I go on to tell him that I knew the old woman who used to occupy this bed. He seems to be listening, so I start drawing from memory how, on my first visit here, she would hunch her shoulders over her empty hands, and lift her head to gape at me, and how her mouth would breathe slowly into the air:
Then the traveller in the dark... Thanks you for your tiny spark... He could not see... Which way to go... If you did not twinkle so...
I sing these words for him, with a voice that is thin and barely audible, just like hers used to be. And I hope that it brings to his mind the musical mobile I have seen, in the window back home, hung between one blind and another. I hope he can fall asleep now, dreaming of reaching up, of pulling that string, to make the plush animals turn around, and go flying overhead faster and faster till all is a blur, to the sound of that silvery note, which is chiming, chiming, chiming, as if to announce a moment of birth.
Afterwards, I cannot figure out for certain at what point my voice has trailed off, leaving me lost in a jumble of memories, fearful to open my eyes, fearful to glance at my watch, to figure out the moment, the exact moment when I have realized that I am alone.
All I know is that somewhere along its arc, the light has crawled across the wall and leapt onto their pillow, and it is resting there now, on his open eyelids.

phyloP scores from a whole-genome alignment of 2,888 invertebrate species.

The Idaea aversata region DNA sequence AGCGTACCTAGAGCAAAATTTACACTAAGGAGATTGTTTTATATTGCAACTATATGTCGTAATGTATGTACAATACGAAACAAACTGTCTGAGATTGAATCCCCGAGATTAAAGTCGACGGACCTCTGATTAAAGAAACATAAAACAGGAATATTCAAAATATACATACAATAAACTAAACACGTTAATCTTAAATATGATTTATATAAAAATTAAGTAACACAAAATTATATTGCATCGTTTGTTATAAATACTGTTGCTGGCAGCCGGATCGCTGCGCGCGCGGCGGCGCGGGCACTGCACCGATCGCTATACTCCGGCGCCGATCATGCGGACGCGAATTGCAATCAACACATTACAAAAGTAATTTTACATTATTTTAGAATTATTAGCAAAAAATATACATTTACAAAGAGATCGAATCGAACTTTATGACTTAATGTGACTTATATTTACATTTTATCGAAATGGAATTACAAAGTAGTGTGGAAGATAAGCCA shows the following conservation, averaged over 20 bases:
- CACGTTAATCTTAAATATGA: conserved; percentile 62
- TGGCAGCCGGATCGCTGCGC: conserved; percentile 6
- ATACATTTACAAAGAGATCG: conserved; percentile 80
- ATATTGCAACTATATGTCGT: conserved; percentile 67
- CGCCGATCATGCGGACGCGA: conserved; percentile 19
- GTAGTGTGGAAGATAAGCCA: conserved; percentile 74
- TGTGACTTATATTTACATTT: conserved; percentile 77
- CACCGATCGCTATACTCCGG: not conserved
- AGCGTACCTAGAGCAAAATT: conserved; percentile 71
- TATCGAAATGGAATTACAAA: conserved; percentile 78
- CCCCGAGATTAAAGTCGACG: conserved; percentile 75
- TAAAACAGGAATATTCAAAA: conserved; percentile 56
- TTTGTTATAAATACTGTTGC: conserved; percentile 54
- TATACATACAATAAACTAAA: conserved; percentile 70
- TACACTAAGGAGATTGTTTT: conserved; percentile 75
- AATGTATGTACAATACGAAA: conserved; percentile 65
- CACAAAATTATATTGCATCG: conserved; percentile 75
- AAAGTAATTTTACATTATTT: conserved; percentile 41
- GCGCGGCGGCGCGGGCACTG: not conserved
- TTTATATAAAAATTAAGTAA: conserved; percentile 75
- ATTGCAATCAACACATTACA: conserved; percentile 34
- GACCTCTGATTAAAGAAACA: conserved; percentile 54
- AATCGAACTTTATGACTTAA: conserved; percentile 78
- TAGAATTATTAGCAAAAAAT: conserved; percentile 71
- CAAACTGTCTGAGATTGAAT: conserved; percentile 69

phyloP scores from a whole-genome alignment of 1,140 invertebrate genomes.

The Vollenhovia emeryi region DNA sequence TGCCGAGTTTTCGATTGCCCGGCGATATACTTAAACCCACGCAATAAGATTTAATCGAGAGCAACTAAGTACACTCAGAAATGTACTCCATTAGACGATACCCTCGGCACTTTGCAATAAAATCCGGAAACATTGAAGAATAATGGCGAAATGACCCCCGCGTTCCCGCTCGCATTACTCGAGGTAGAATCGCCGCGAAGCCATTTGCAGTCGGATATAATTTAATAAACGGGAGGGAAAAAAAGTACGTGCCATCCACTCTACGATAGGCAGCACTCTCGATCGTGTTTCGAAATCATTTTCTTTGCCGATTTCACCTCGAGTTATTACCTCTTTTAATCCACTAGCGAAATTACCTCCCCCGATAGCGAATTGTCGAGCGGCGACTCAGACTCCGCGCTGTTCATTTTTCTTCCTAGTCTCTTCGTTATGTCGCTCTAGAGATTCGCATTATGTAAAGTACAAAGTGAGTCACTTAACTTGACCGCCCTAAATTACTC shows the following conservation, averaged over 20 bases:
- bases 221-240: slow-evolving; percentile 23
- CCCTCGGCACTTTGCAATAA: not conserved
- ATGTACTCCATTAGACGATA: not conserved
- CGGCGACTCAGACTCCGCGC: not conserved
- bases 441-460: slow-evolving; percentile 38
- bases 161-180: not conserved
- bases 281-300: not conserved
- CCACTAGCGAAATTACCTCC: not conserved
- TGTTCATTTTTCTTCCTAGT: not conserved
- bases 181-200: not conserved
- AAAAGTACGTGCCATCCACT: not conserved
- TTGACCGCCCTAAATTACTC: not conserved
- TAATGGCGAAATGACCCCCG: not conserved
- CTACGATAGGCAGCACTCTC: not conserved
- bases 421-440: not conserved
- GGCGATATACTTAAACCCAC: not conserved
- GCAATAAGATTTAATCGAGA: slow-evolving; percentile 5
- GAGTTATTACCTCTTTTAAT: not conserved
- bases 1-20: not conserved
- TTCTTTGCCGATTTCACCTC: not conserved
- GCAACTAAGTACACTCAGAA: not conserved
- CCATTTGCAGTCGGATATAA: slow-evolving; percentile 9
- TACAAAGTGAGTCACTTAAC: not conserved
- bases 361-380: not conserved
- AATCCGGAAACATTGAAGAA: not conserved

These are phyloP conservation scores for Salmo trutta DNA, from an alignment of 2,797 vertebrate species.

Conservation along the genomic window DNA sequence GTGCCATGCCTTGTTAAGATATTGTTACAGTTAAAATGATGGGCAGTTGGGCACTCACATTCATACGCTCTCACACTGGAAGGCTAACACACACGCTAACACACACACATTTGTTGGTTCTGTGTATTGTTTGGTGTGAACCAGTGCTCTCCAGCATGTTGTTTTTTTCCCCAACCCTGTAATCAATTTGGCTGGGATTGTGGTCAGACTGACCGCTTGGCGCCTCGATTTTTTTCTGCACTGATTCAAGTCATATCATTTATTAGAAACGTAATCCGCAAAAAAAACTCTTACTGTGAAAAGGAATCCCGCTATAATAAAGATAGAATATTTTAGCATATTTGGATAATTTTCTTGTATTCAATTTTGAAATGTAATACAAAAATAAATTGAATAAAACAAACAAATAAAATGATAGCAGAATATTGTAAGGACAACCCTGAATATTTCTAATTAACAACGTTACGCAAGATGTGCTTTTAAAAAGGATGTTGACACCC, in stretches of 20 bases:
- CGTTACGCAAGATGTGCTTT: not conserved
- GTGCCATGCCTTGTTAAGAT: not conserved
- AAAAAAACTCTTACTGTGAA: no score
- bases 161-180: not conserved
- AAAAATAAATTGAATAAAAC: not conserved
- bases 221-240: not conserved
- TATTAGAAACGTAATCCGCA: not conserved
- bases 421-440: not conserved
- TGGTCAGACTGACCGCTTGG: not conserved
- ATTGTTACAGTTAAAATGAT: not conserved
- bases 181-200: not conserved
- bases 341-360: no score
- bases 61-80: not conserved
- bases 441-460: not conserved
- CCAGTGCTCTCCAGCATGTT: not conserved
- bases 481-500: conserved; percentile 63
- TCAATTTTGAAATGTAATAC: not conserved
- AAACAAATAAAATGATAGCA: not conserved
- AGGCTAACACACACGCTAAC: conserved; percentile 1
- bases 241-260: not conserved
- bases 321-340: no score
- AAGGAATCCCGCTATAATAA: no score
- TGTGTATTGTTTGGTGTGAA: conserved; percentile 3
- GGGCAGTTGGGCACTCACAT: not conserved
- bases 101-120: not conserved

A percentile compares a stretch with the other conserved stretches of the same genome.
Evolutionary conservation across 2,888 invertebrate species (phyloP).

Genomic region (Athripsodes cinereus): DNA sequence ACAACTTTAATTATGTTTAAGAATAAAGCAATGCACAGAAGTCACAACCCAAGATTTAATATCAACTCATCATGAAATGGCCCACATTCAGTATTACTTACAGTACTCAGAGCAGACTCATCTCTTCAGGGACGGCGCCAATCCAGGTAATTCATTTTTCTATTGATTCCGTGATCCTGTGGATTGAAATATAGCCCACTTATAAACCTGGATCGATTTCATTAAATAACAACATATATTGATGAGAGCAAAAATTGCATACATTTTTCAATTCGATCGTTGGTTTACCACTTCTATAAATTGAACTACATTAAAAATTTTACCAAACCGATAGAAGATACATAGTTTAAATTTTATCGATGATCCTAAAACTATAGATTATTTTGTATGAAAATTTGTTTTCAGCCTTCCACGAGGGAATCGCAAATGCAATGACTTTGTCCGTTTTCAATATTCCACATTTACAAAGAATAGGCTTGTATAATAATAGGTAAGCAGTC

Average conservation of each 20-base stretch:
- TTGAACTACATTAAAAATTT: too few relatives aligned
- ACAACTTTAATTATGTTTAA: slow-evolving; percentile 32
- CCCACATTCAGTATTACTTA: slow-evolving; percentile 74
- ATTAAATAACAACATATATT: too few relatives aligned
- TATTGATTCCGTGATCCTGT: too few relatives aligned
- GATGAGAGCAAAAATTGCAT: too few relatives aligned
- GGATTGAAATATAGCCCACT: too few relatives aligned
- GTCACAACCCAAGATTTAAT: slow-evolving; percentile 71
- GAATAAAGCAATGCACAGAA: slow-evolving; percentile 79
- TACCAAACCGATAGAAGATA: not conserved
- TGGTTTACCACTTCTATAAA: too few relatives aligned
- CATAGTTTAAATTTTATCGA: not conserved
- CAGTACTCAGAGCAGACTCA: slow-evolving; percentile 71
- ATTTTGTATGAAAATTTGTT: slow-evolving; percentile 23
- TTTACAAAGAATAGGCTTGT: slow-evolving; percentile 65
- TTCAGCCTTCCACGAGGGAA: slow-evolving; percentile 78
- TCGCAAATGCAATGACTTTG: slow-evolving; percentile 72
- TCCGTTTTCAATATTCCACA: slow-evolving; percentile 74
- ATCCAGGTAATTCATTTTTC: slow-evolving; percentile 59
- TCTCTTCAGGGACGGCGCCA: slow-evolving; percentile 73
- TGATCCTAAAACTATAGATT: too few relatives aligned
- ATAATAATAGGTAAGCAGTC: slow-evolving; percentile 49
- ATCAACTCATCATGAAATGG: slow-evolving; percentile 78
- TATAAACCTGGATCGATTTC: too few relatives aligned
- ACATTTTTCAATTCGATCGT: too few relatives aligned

It is a fairly strong light now, a glare that can blind you if you look directly into it, which strangely he seems to be doing. So I rise to my feet to pull the curtain shut, and then, in spite of myself, I glance at him. His chest barely rises.
He lays there, having wrapped himself in my mother’s arms, his eyelashes still somewhat aflutter, his hands still shivering slightly over his heart, his face pale, nearly blue, and I know that if I would leave him at this moment to go look for Martha, the care giver, it would be over. Dad would be gone by the time I rush back.
So I draw closer and stand there, behind the head of the bed, over my sleeping mother. From this angle, his ribs seem to move—but I think it is because of her body clinging to him, and because of her breathing, which is so deep and so peaceful. I lean over her arms to take his hands in mine, absorbing his shiver, taking it into my flesh, until finally it dies down.
And the light, growing even brighter, washes his face, till all that is left is a smile, frozen.